Evaluation of additional formulations containing granular acetaminophen and naproxen sodium also yielded comparable drug-release profiles between DC and CR grades of HPMC (see Figure 4). These two APIs represent drugs with very different physical properties. Granular acetaminophen has poor compressibility and is only sparingly soluble. Its mean particle size is about 400 µ. Naproxen sodium is freely soluble with a mean particle size of 50 µ.
Further tests showed that 18 months storage of the DC- grade HPMC at room temperature and humidity did not affect controlled-release properties or tablet hardness for an acetaminophen-based formulation. The robustness of the DC HPMC particles was also studied in a V-blender. Experiments were performed by blending for 40 min at both 8-qt and 3-ft3 scales. Only a modest 5% reduction in the particle-size mean was observed.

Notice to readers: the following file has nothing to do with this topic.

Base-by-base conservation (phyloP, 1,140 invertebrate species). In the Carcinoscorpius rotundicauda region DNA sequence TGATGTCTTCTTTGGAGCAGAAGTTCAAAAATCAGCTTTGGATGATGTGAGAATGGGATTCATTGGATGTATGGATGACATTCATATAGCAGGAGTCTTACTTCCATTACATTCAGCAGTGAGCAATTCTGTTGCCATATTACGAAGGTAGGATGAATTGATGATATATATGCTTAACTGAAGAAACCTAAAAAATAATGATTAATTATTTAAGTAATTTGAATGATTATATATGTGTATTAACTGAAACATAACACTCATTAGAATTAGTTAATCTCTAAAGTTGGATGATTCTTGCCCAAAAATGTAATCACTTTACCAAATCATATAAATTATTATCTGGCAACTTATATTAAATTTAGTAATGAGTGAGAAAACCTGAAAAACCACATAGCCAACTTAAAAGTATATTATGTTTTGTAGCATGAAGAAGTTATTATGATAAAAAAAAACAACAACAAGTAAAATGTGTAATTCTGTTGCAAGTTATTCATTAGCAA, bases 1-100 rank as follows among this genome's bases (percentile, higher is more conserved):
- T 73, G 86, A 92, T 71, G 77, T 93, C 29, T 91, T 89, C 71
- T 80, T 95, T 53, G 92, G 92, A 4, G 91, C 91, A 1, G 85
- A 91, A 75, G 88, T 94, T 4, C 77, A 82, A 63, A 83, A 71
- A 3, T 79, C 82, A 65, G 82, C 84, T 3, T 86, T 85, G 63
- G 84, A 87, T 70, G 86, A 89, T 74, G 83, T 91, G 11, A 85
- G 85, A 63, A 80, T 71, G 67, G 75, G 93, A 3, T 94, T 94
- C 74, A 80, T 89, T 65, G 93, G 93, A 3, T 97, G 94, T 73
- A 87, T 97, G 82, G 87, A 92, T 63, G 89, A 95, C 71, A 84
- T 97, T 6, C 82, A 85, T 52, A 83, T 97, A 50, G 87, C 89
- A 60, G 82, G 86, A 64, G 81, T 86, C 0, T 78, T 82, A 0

DC of CR formulations is possible with the advent of DC-grade hypromellose with improved flow characteristics. After testing in formulations using a wide range of APIs, dissolution profiles and tablet properties of the DC HPMC formulations were shown to be comparable to those of CR-grade HPMC formulations.
Mark J. Hall,* is a lead application development specialist, Brian D. Koblinski is a market development manager, Harold W. Bernthal is an application laboratory supervisor, Karl V. Jacob is a research scientist, and Kacee B. Ender is an application development specialist, all at Dow Wolff Cellulosics R&D, The Dow Chemical Company, 1691 N. Swede Road, Larkin Laboratory, Midland, MI 48674, tel. 989.636.4202, fax 989.638.9836, firstname.lastname@example.org
*To whom all correspondence should be addressed.
1. G.E. Amidon, "Physical and Mechanical Property Characterization of Powders," in Physical Characterization of Pharmaceutical Solids, Vol 70, H. Britain Ed., (CRC Press, 1995) pp. 281-320.
2. D.A. Craig and R.J. Hossfeld, "Measuring Powder Flow Properties," Chemical Engineering, 109 (10), 41–46 (2002).